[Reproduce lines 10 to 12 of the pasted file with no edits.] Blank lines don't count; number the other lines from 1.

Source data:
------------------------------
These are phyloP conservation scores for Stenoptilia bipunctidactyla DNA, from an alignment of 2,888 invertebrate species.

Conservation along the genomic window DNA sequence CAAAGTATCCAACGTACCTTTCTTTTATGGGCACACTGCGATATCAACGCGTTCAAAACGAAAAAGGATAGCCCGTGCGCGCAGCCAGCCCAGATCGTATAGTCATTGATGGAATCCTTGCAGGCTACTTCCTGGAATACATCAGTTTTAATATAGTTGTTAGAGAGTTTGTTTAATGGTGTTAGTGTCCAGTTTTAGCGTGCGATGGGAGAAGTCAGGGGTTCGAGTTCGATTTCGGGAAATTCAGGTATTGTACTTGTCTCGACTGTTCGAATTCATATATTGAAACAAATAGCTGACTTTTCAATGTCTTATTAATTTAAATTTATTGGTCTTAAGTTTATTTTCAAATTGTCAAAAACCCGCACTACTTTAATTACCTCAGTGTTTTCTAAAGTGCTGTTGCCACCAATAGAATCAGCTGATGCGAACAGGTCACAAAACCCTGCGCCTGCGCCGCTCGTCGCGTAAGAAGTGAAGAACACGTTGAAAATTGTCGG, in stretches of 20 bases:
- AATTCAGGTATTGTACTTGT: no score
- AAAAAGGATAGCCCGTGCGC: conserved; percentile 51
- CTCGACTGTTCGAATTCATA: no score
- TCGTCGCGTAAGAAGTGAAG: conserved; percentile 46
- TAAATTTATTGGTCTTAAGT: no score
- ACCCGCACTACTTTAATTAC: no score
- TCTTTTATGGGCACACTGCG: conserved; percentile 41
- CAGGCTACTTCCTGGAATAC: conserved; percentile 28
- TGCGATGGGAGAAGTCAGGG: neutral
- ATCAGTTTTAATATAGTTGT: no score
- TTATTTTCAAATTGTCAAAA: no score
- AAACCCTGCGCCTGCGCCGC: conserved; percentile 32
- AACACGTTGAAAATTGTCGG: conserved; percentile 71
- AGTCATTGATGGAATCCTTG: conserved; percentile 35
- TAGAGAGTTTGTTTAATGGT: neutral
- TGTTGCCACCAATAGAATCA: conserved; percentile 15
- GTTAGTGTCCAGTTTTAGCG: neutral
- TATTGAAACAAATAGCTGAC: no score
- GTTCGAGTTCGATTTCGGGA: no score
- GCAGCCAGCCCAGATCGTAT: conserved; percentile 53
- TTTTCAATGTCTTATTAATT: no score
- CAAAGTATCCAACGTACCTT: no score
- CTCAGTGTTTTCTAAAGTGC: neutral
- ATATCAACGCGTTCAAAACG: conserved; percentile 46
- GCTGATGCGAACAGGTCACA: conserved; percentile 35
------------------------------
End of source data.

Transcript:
- CAGGCTACTTCCTGGAATAC: conserved; percentile 28
- TGCGATGGGAGAAGTCAGGG: neutral
- ATCAGTTTTAATATAGTTGT: no score